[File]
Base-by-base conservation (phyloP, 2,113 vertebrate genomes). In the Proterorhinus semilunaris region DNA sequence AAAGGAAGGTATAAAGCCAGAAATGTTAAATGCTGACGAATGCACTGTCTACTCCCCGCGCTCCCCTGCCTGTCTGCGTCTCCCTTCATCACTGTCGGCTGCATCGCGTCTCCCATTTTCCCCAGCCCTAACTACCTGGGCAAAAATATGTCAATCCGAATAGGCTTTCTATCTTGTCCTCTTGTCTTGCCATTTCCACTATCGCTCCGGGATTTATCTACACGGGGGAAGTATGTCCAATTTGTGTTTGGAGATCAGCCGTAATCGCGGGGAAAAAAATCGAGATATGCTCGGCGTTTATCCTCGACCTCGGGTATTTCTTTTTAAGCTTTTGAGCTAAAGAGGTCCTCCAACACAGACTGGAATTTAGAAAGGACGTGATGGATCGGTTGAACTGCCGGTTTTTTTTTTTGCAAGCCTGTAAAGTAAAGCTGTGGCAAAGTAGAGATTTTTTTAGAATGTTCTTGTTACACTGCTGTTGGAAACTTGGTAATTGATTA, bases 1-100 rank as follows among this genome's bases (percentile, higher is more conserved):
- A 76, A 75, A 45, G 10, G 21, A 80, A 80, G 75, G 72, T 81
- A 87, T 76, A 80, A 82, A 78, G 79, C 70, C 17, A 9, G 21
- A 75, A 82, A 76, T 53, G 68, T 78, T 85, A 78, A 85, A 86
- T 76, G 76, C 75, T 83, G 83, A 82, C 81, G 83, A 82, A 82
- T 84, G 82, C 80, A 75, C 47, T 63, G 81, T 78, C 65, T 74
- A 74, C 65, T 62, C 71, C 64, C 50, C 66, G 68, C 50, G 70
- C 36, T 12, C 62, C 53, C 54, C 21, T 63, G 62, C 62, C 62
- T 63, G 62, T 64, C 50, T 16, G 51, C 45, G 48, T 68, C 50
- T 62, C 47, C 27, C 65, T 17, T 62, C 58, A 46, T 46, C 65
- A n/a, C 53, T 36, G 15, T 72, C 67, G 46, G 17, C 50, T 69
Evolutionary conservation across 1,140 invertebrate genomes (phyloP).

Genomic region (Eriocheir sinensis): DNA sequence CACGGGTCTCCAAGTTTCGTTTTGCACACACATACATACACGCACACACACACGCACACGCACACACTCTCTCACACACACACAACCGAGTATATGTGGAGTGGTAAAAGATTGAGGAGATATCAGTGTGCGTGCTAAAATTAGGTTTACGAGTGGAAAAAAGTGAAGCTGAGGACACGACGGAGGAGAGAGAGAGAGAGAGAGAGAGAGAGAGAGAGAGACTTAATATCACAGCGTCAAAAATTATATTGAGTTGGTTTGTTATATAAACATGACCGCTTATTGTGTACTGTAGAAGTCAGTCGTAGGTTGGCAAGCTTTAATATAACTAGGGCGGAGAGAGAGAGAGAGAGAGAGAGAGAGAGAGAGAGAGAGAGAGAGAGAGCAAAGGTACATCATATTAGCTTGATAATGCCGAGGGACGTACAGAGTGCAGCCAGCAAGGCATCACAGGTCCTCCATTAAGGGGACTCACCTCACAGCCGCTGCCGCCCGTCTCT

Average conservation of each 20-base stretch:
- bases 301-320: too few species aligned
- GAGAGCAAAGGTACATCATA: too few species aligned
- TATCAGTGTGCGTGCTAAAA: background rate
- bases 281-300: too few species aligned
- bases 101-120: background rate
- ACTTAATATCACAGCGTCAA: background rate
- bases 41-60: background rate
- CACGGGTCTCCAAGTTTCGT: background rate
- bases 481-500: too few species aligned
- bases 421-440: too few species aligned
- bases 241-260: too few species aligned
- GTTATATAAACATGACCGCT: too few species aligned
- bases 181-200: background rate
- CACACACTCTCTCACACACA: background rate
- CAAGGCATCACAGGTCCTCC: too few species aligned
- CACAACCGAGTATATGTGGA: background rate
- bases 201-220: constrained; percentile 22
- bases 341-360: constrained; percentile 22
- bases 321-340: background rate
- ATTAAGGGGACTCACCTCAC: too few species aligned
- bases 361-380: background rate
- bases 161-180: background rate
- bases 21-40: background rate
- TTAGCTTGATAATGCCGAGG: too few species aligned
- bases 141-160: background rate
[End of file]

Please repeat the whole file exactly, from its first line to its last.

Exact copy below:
Base-by-base conservation (phyloP, 2,113 vertebrate genomes). In the Proterorhinus semilunaris region DNA sequence AAAGGAAGGTATAAAGCCAGAAATGTTAAATGCTGACGAATGCACTGTCTACTCCCCGCGCTCCCCTGCCTGTCTGCGTCTCCCTTCATCACTGTCGGCTGCATCGCGTCTCCCATTTTCCCCAGCCCTAACTACCTGGGCAAAAATATGTCAATCCGAATAGGCTTTCTATCTTGTCCTCTTGTCTTGCCATTTCCACTATCGCTCCGGGATTTATCTACACGGGGGAAGTATGTCCAATTTGTGTTTGGAGATCAGCCGTAATCGCGGGGAAAAAAATCGAGATATGCTCGGCGTTTATCCTCGACCTCGGGTATTTCTTTTTAAGCTTTTGAGCTAAAGAGGTCCTCCAACACAGACTGGAATTTAGAAAGGACGTGATGGATCGGTTGAACTGCCGGTTTTTTTTTTTGCAAGCCTGTAAAGTAAAGCTGTGGCAAAGTAGAGATTTTTTTAGAATGTTCTTGTTACACTGCTGTTGGAAACTTGGTAATTGATTA, bases 1-100 rank as follows among this genome's bases (percentile, higher is more conserved):
- A 76, A 75, A 45, G 10, G 21, A 80, A 80, G 75, G 72, T 81
- A 87, T 76, A 80, A 82, A 78, G 79, C 70, C 17, A 9, G 21
- A 75, A 82, A 76, T 53, G 68, T 78, T 85, A 78, A 85, A 86
- T 76, G 76, C 75, T 83, G 83, A 82, C 81, G 83, A 82, A 82
- T 84, G 82, C 80, A 75, C 47, T 63, G 81, T 78, C 65, T 74
- A 74, C 65, T 62, C 71, C 64, C 50, C 66, G 68, C 50, G 70
- C 36, T 12, C 62, C 53, C 54, C 21, T 63, G 62, C 62, C 62
- T 63, G 62, T 64, C 50, T 16, G 51, C 45, G 48, T 68, C 50
- T 62, C 47, C 27, C 65, T 17, T 62, C 58, A 46, T 46, C 65
- A n/a, C 53, T 36, G 15, T 72, C 67, G 46, G 17, C 50, T 69
Evolutionary conservation across 1,140 invertebrate genomes (phyloP).

Genomic region (Eriocheir sinensis): DNA sequence CACGGGTCTCCAAGTTTCGTTTTGCACACACATACATACACGCACACACACACGCACACGCACACACTCTCTCACACACACACAACCGAGTATATGTGGAGTGGTAAAAGATTGAGGAGATATCAGTGTGCGTGCTAAAATTAGGTTTACGAGTGGAAAAAAGTGAAGCTGAGGACACGACGGAGGAGAGAGAGAGAGAGAGAGAGAGAGAGAGAGAGAGACTTAATATCACAGCGTCAAAAATTATATTGAGTTGGTTTGTTATATAAACATGACCGCTTATTGTGTACTGTAGAAGTCAGTCGTAGGTTGGCAAGCTTTAATATAACTAGGGCGGAGAGAGAGAGAGAGAGAGAGAGAGAGAGAGAGAGAGAGAGAGAGAGAGCAAAGGTACATCATATTAGCTTGATAATGCCGAGGGACGTACAGAGTGCAGCCAGCAAGGCATCACAGGTCCTCCATTAAGGGGACTCACCTCACAGCCGCTGCCGCCCGTCTCT

Average conservation of each 20-base stretch:
- bases 301-320: too few species aligned
- GAGAGCAAAGGTACATCATA: too few species aligned
- TATCAGTGTGCGTGCTAAAA: background rate
- bases 281-300: too few species aligned
- bases 101-120: background rate
- ACTTAATATCACAGCGTCAA: background rate
- bases 41-60: background rate
- CACGGGTCTCCAAGTTTCGT: background rate
- bases 481-500: too few species aligned
- bases 421-440: too few species aligned
- bases 241-260: too few species aligned
- GTTATATAAACATGACCGCT: too few species aligned
- bases 181-200: background rate
- CACACACTCTCTCACACACA: background rate
- CAAGGCATCACAGGTCCTCC: too few species aligned
- CACAACCGAGTATATGTGGA: background rate
- bases 201-220: constrained; percentile 22
- bases 341-360: constrained; percentile 22
- bases 321-340: background rate
- ATTAAGGGGACTCACCTCAC: too few species aligned
- bases 361-380: background rate
- bases 161-180: background rate
- bases 21-40: background rate
- TTAGCTTGATAATGCCGAGG: too few species aligned
- bases 141-160: background rate